Wednesday, December 29, 2010

Infinite possibilities...

So, after a lengthy break from writing anything due to the holidays, I was reading this morning before taking some time to work on pottery and encountered the following:

Jeremiah 18: 3-4:
3 Then I went down to the potter’s house, and, behold, he wrought a work on the wheels.
4 And the vessel that he made of clay was marred in the hand of the potter: so he made it again another vessel, as seemed good to the potter to make it.

And it seemed so familiar to me that I realized that our lives are really like that in the Lord's hands. He tries to make us into something pleasing only to have us wobble off balance or end up a little off kilter. So he then remakes us into something more balanced. And he does it over and over again - as many times as it takes. 
In working with clay for the last 18 months, I've come to appreciate the efficiency of the medium. As long as the clay hasn't been fired, it can be broken up, rehydrated and wedged to use again to throw or build with. None of it is wasted. If you really want perfection, you can try over and over again until you achieve it and then fire it to preserve it. If we are the clay, doesn't that imply infinite possibilities for each of us to achieve perfection? I think so. 

An interesting thought, and it left me with a little smile all day long. And now that Trevor has been trying out the wheel and experiencing the feel of it for himself, it's fun to watch how it draws him in and captivates his attention. There is something very addictive about creating something, and because there really isn't a failure unless you quit, it can be very satisfying. I suspect he'll be as hooked as I am in a very short period of time. 


The possibility of being able to try until it works is very appealing, and realizing that our lives can be that way is equally encouraging. As long as we remember that.

Sunday, December 19, 2010

Putting Christ back into Christmas

So, in today's lesson we were discussing the ideology of the sacrament and how it relates to us. It was pretty deep doctrine and left me thinking a great deal. Particularly the nature of the contract we enter into when partaking of the sacrament each week. The terms are clearly laid out in the prayers offered for each portion of the sacrament:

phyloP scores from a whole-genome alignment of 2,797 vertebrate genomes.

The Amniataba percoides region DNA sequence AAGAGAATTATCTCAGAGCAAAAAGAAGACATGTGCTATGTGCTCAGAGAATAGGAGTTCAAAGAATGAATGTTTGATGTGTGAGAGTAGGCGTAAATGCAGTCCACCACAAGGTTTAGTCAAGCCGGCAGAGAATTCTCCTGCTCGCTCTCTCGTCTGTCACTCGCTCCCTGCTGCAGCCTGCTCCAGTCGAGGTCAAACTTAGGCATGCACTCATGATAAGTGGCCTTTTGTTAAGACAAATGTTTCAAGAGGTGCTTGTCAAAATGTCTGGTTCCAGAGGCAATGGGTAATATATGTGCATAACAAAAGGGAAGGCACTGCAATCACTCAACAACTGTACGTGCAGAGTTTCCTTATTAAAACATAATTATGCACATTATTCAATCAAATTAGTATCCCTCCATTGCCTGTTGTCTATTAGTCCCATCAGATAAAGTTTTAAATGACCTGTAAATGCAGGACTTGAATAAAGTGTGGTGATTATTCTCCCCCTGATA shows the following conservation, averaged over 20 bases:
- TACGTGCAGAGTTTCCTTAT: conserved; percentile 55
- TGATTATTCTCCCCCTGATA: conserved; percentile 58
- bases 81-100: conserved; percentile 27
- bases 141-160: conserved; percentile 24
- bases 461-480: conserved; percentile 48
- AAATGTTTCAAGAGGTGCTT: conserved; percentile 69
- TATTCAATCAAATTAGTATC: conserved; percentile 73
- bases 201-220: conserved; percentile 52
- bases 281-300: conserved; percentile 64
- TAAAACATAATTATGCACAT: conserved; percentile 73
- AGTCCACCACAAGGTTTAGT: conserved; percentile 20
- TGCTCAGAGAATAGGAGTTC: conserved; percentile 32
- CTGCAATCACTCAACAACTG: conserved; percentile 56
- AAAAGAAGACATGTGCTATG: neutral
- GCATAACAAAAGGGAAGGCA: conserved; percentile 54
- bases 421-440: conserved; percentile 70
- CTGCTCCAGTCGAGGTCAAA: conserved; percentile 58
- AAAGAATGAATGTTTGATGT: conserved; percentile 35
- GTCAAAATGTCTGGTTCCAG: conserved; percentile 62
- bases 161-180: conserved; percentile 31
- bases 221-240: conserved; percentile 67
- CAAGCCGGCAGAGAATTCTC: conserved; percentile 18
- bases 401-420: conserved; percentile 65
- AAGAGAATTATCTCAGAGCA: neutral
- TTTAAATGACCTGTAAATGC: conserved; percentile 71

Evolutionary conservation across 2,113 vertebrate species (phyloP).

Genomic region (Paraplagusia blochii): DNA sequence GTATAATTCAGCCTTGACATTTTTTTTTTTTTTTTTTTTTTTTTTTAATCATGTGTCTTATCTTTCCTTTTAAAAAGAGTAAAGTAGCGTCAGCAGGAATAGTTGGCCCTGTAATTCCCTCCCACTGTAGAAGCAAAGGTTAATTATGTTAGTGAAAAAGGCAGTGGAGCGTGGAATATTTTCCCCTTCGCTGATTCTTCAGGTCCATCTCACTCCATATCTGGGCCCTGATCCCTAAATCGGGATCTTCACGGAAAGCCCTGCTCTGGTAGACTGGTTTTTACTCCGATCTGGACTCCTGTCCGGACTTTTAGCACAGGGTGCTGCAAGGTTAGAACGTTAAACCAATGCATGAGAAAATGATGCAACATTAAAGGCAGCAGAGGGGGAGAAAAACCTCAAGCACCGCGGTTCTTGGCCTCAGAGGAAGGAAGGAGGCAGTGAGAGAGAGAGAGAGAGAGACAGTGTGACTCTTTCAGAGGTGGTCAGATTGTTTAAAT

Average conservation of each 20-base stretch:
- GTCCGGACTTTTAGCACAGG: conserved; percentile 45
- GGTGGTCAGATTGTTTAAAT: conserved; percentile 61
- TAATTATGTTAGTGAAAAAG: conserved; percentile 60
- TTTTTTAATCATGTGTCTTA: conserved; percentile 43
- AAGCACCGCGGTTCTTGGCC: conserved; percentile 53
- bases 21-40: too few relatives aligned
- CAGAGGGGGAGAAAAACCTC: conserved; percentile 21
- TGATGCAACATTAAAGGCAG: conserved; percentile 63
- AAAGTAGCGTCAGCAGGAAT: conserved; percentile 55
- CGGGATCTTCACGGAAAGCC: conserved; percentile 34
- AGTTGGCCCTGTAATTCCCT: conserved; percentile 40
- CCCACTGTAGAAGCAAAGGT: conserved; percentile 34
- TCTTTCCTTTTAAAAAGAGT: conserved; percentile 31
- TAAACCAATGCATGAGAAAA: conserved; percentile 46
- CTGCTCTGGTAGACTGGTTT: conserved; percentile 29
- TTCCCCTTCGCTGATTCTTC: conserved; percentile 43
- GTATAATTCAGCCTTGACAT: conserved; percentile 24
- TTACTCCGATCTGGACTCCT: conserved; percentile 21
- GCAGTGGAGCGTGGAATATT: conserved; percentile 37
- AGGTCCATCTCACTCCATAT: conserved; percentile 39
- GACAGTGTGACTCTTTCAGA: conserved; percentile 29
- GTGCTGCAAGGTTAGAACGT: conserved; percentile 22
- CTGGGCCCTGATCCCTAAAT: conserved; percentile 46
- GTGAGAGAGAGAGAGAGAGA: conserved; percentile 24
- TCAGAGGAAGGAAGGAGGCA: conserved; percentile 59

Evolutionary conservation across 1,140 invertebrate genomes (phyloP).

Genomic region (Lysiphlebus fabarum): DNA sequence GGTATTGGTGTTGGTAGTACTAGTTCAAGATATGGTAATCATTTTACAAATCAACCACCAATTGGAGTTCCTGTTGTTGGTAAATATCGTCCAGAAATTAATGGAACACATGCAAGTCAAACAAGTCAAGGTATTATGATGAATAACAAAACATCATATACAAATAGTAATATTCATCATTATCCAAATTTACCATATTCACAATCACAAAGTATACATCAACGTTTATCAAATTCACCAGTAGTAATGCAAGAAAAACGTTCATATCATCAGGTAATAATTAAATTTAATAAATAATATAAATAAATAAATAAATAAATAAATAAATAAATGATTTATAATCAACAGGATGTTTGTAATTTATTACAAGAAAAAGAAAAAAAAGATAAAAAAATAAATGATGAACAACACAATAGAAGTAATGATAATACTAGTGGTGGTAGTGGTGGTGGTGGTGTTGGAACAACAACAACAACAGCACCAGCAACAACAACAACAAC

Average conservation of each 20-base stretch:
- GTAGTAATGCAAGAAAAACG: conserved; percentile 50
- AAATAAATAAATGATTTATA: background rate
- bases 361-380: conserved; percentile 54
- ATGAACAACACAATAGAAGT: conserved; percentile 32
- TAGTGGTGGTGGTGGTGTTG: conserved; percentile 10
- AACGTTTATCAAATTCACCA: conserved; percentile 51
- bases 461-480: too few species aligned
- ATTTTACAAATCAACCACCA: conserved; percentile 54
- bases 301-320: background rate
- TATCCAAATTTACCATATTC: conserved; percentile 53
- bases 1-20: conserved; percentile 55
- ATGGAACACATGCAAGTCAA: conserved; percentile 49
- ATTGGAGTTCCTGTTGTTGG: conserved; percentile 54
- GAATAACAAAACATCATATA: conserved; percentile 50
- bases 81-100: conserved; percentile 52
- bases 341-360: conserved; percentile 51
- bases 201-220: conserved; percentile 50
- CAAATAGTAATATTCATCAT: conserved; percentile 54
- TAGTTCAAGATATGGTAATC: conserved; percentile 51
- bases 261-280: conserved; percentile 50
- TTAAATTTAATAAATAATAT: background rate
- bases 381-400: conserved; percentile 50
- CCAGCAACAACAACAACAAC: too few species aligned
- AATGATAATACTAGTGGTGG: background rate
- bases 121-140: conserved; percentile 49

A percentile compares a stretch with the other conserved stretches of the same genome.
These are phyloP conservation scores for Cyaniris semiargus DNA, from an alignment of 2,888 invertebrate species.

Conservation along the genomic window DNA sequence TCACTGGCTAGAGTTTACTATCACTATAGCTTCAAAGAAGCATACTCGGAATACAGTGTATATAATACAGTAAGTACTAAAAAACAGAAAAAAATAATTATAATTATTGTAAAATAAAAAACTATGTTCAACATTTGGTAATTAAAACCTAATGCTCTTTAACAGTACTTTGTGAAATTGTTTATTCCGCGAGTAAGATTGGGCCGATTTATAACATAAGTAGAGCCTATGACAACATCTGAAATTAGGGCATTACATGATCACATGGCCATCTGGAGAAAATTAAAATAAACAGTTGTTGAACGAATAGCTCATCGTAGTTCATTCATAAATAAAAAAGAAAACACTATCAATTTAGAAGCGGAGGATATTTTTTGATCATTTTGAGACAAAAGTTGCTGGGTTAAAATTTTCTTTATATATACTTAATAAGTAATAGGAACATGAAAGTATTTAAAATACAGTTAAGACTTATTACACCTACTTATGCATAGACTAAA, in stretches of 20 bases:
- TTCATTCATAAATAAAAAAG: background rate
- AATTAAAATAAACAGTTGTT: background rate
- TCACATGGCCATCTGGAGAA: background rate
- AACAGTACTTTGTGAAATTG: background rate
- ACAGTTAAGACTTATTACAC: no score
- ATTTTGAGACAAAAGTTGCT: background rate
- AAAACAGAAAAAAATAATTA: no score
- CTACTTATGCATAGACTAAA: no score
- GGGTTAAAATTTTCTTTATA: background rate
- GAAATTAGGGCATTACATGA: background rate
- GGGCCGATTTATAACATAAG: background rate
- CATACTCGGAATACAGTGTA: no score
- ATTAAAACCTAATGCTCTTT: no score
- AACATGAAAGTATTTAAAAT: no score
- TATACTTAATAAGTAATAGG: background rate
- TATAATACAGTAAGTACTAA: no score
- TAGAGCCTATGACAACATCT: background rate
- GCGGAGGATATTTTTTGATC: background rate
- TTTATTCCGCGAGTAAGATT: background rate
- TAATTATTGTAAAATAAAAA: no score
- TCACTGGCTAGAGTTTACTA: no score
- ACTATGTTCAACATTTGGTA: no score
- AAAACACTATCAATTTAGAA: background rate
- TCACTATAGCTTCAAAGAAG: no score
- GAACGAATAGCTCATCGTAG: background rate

Doctrine & Covenants 20:77, 79

77O God, the Eternal Father, we ask thee in the name of thy Son, Jesus Christ, to bless and sanctify this abread to the souls of all those who partake of it, that they may eat in remembrance of the body of thy Son, and bwitness unto thee, O God, the Eternal Father, that they are willing to take upon them the name of thy Son, and always remember him and keep his ccommandments which he has given them; that they may always have his dSpirit to be with them. Amen.

79O God, the Eternal Father, we ask thee in the name of thy Son, Jesus Christ, to bless and sanctify this awine to the souls of all those who drink of it, that they may do it in remembrance of the blood of thy Son, which was shed for them; that they may witness unto thee, O God, the Eternal Father, that they do always remember him, that they may have his Spirit to be with them. Amen.

In the blessing of the bread, each member of the congregation partaking witnesses their willingness to bear the name of Christ, always remember him and keep his commandments. In return each is promised to have his Spirit to be with them. The blessing of the water is important in its differences. We witness of the rememberance we have already promised in return for the continued blessing of his Spirit. The second confirms and seals the first agreement. And just like the ordinances of baptism and confirmation, the full covenant is incomplete without both parts.

I hadn't really considered that before. The other part that really caught my attention was the wording of the first blessing - "and witness unto thee, O God, the Eternal Father, that they are willing to take upon them the name of thy Son." We are not saying we will, but rather that we want to. We are witnessing a  commitment that acknowledges the difficulty of the task and accounts for our possible failure from time to time.

The concept of willingness versus will really intrigues me. It's the idea that our success is more likely when we express willingness or intent rather than a flat avowal to do. When I say I'm going to stick to a diet and never cheat again, I am condemning myself to fail. But if instead I tell myself it's going to be hard and sometimes I will slip and falter, I am more likely to persist in trying. We have made the task  more possible to achieve somehow. And connecting that idea to the gospel and the doctrines I believe in is a refreshing adventure sometimes. And at this time of year, revisiting the level of commitment I make to bearing Christ's name is always worthwhile. It makes it more meaningful that we have devoted this entire season to celebrating his life and consequent sacrifice on our behalf. A wonderful gift at Christmas.

Wednesday, December 15, 2010

icky poo...